As a youth, his experiences as a Zionist, and then living in an Israeli Kibbutz was revealing for the leftist Judt. He says, “Before even turning twenty, I had become, been, and ceased to be a Zionist, a Marxist, and a communitarian settler: no mean achievement for a south London teenager.” He was thus “immune to the enthusiasms and seductions of the New Left” and remained “suspicious of identity politics in all forms, Jewish above all.”
The essay on bedders (maids for the lads in school) was culturally educational (for me) and I found his criticisms of French intellectualism a learning experience as well. In Revolutionaries, he writes of the 60s and real work going on behind the Iron Curtain. He ends the essay with a clear recognition of naivety: “In our own eyes at least, we were the revolutionary generation. Pity we missed the revolution.”
In Meritocrats, he complains about the dumbing down of education in the name of equality, he sounds almost conservative: “Intent upon destroying the selective state schools that afforded my generation a first-rate education at public expense, politicians have foisted upon the state a system of enforced downward uniformity.”
He concludes his essay on Words with, “No longer free to exercise it myself, I appreciate more than ever how vital communication is to the republic, not just the means by which we live together but part of what living together means. The wealth of words in which I was raised were a public space in their own right—and properly preserved public spaces are what we so lack today. If words fall into disrepair, what will substitute? They are all we have.”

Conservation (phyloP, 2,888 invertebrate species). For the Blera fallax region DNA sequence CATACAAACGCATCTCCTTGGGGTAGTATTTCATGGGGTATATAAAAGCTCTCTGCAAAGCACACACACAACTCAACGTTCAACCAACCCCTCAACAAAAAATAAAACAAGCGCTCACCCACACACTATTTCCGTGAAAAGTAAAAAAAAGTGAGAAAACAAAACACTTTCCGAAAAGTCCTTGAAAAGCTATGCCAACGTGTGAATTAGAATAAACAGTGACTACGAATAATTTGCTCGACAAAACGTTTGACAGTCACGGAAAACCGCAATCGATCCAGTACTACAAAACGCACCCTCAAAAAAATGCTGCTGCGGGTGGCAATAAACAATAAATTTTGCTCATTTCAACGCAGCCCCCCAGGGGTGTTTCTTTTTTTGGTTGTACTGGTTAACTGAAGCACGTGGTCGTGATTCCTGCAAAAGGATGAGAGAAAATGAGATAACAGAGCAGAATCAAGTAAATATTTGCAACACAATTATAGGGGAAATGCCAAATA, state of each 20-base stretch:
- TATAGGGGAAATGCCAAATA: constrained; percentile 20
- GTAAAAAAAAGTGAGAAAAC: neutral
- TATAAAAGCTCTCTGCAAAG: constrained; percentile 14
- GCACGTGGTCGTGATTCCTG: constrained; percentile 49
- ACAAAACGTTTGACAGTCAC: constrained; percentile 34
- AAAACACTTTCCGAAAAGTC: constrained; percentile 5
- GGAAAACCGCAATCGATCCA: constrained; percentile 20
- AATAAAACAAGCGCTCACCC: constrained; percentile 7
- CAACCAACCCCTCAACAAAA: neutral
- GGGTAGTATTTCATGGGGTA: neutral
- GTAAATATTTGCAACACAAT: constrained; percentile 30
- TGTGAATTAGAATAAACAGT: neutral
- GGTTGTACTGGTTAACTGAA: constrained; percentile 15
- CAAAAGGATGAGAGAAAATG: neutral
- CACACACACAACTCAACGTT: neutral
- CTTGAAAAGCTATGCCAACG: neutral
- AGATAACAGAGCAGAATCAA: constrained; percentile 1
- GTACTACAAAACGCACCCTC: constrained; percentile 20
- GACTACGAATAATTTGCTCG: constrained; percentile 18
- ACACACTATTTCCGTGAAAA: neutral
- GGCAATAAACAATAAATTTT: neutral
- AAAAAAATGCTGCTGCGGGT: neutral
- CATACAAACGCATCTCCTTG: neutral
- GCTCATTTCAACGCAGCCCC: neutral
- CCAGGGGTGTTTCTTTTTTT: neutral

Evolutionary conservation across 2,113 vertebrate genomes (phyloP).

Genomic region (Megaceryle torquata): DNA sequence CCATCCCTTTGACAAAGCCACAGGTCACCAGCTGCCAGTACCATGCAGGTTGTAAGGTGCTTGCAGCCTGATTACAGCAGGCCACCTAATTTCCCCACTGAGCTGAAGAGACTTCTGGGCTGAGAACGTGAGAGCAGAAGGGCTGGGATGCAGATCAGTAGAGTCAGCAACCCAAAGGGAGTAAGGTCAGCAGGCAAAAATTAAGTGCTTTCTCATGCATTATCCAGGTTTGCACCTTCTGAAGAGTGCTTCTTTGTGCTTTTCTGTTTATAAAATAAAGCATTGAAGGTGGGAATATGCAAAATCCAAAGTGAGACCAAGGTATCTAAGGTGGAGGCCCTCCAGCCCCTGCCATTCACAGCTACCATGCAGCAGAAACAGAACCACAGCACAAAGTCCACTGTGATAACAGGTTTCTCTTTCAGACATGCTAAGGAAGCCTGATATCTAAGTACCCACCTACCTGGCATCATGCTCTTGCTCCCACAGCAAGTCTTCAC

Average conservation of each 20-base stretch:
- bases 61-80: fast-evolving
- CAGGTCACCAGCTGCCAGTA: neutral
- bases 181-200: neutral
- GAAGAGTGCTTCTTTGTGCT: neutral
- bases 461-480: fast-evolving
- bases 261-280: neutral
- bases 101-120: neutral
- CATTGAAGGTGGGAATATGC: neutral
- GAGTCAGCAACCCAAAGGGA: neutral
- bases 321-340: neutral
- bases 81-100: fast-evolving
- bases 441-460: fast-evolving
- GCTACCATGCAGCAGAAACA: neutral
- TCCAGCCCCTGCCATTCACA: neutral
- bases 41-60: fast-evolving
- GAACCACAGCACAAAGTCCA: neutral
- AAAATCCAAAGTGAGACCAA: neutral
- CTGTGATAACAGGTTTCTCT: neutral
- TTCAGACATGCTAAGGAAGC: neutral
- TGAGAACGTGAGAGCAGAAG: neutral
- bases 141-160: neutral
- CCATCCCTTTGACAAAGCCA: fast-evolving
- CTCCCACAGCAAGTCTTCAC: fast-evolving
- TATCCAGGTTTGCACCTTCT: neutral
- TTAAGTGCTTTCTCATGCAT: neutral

In Part Tree, he shares his impressions of traveling in the U.S., briefly mentions divorcing his first two wives, describes his efforts to learn Czech and that it led him to Czechoslovakia and Czeslaw Milosz. He writes with some disdain of the new feminism, sexual harassment (or race, ethnicity, class) taking center stage, and says, “Why should everything be about ‘me’? Are my fixations of significance tot eh Republic?…What on earth does it mean to say that ‘the personal is political?’” And he quotes Gertrude Stein: “Not everything can be about everything.” And then: “We—the left, academics, teachers—have abandoned politics to those for whom actual power is far more interesting than its metaphorical implications. Political correctness, gender politics, and above all hypersensitivity to wounded sentiments (as though there were a right not to be offended): this will be our legacy.”
And later on he writes more on the dangers of identity politics, the uneasiness of labels, and that it was all alien to him: “I prefer the edge: the place where countries, communities, allegiances, affinities, and roots bump uncomfortably up against one another—where cosmopolitanism is not so much an identity as the normal condition of life.”
His last chapter is about the Swiss chalet where his family spent time during his youth, in the village of Mürren. It was for him, “the happiest place in the world.”
Judt wrote that America’s three strongest assets were Thomas Jefferson, Chuck Berry and the New York Review of Books. Therefore, I’ll close with this comment from Timothy Garton Ash, who reviewed the book for the New York Review of Books: “There are, broadly speaking, two kinds of polemical intellectuals. There are those for whom the taking of controversial positions is primarily a matter of personal peacock display, factional or clique positioning, hidden agendas, score-settling, or serial, knee-jerk revisionism. Then there are those who, while not without personal motivations and biases, are fundamentally concerned with seeking the truth. Tony Judt was of the latter kind.”
Tony Judt died in August 2010 at age 62.